Jumat, 18 September 2009

Strengthening Coastal and Marine Resources Management in the Coral Triangle of the Pacific Phase 1

By. Fahry Bima For Coastal Save.

(Cofinanced by the Government of Finland and the Global Environment Facility)
From : Asian Development Bank

1. This regional technical assistance (RETA), which is consistent with the framework of the Asian Development Bank (ADB) Pacific Region Environmental Strategy and the Pacific Regional Operational Business Plan, responds to key concerns regarding management of coastal and marine resources as raised by five Pacific countries,1 which lie within or border the coral triangle.2 This RETA will assist Papua New Guinea, Solomon Islands, and Timor-Leste in fulfilling Coral Triangle Initiative 3 (CTI)-related objectives and in engaging with the Fiji Islands and Vanuatu in these efforts. A separate ADB RETA will assist Southeast Asian CTI countries in fulfilling CTI objectives.

4 The five Pacific countries mentioned have demonstrated their interest in cooperating with the Global Environment Facility—Pacific Alliance for Sustainability (GEF-PAS).5 Since there are strong complementarities between the CTI and GEF-PAS objectives and both are eligible for Global Environment Facility (GEF) cofinancing, this RETA has integrated marine protected areas management with efforts to control damage from pollutants derived from onshore activities. In addition, given that the broader CTI and ADB partners such as the Food and Agriculture Organization, Secretariat of the Pacific Community, United Nations Development Programme (UNDP), and WorldFish Center are addressing offshore commercial fishing threats and related capacity and enforcement issues, this RETA will focus on the challenges for inshore fisheries, marine managed areas, and land-based pollution affecting coastal waters.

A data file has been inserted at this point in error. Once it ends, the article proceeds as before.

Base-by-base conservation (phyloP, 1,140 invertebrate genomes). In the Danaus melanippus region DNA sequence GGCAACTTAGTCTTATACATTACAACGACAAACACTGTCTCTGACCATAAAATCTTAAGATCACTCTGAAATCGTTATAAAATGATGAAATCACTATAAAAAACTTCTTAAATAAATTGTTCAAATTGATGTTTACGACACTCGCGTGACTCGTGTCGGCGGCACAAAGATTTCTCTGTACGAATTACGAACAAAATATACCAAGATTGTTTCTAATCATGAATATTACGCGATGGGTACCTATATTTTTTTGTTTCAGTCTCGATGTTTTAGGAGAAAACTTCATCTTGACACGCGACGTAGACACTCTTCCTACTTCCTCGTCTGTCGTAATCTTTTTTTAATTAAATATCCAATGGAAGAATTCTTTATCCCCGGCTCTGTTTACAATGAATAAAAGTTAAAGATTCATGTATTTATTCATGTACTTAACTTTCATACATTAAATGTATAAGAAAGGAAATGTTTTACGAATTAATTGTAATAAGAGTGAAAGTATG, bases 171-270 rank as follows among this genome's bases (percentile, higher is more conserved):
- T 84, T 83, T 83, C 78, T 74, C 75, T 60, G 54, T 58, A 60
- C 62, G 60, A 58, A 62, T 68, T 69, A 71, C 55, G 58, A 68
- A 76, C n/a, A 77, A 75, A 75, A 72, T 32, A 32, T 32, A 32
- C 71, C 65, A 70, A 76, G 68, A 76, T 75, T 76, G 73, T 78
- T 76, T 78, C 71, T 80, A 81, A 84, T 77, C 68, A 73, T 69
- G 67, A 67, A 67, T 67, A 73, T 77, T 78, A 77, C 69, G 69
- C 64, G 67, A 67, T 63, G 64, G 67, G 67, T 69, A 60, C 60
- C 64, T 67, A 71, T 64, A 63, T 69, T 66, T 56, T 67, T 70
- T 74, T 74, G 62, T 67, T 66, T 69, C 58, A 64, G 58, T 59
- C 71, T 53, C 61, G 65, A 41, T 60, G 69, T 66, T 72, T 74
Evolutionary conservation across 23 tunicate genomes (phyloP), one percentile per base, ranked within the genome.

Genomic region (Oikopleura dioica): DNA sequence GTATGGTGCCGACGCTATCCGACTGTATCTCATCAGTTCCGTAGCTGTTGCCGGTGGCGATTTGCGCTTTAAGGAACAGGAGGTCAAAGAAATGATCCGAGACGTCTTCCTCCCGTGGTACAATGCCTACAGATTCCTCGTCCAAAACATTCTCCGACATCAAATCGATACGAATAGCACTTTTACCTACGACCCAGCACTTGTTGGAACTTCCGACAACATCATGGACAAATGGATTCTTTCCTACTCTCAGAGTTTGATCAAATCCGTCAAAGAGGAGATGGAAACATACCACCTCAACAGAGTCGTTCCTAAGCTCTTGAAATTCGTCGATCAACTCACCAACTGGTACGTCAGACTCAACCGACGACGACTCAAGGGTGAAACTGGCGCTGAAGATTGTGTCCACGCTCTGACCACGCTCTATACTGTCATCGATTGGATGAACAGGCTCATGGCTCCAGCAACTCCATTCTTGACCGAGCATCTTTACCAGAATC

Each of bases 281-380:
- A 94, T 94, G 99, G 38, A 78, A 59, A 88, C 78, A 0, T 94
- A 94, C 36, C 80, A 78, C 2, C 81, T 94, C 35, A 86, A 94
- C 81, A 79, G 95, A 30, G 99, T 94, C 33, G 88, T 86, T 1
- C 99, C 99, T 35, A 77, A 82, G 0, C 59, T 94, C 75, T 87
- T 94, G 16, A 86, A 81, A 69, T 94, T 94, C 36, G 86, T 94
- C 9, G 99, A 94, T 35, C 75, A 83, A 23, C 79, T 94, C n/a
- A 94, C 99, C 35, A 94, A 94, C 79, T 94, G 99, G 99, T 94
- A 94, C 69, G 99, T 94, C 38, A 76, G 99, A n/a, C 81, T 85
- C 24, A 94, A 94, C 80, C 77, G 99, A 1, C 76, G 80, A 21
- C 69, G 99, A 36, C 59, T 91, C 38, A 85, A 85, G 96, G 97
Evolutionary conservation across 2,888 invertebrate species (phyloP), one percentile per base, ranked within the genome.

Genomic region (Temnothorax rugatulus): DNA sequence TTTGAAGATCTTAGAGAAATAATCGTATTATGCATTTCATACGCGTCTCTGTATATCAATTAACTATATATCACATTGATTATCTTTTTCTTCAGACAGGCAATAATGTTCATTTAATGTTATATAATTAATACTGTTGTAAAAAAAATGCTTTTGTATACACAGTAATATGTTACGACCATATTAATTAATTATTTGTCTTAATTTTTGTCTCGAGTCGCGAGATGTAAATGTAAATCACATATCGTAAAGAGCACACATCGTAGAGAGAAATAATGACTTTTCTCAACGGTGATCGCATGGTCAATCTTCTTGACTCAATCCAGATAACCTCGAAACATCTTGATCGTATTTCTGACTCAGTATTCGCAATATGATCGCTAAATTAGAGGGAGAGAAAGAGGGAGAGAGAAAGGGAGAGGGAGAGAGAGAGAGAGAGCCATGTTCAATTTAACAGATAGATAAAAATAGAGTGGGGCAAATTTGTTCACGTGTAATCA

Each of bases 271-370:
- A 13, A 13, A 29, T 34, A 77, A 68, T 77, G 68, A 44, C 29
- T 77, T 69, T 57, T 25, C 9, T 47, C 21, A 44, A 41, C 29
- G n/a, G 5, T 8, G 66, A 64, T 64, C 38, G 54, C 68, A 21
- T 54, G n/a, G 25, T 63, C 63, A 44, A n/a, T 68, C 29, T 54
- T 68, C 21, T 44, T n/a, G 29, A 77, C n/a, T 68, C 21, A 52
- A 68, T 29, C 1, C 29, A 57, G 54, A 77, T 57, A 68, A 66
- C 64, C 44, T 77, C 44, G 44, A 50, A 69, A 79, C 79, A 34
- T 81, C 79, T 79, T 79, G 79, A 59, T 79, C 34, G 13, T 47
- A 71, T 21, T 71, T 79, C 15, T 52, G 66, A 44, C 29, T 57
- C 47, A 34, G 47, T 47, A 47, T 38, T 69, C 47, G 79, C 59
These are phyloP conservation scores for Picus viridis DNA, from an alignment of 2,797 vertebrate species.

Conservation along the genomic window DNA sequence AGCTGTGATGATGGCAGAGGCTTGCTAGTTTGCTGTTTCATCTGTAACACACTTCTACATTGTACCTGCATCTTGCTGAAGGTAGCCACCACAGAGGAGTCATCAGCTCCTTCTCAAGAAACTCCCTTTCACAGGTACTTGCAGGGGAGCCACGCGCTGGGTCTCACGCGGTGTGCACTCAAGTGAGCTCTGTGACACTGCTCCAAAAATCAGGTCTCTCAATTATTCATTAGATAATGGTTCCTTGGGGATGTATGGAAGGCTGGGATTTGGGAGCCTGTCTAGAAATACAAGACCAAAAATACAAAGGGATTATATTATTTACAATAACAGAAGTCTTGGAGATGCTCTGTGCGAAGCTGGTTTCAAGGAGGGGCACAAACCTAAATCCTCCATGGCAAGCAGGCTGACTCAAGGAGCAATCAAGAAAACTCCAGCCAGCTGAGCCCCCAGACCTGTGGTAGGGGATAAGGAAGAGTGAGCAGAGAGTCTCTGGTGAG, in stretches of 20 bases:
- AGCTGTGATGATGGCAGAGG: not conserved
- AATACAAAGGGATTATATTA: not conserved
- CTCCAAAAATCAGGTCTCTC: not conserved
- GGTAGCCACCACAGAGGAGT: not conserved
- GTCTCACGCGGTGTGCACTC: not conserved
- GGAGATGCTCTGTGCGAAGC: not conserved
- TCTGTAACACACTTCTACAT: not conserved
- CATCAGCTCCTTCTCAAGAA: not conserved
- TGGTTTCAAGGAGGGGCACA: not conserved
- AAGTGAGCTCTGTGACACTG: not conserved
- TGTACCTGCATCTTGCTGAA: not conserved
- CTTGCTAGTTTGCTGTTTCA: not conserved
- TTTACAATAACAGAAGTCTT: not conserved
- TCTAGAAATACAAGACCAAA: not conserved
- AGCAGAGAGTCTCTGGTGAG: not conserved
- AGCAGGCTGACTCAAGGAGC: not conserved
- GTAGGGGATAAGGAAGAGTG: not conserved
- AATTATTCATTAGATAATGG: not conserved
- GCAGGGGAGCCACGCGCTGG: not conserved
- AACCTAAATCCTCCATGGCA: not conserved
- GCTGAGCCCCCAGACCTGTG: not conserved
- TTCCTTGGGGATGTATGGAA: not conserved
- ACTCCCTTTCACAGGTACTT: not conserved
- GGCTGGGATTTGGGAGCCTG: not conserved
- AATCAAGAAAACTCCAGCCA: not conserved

2. A draft CTI plan of action was discussed at the first CTI senior officials’ meeting in December 2007, and the Fiji Islands and Vanuatu also endorsed a “ridge-to-reef” GEF-PAS proposal to support greater attention to pollutants that flow from the land to the sea. ADB has been designated as the lead GEF agency in formulating the CTI, including for Pacific countries, and the GEF council has endorsed a broad proposal for action.6 All five countries have formally endorsed this proposed structure, and the need for the RETA was reaffirmed during a fact-finding mission held from 11 February to 7 March 2008.7 Two other Pacific developing member countries, the Federated States of Micronesia and the Republic of Palau, will be involved in an information-sharing role in the RETA.8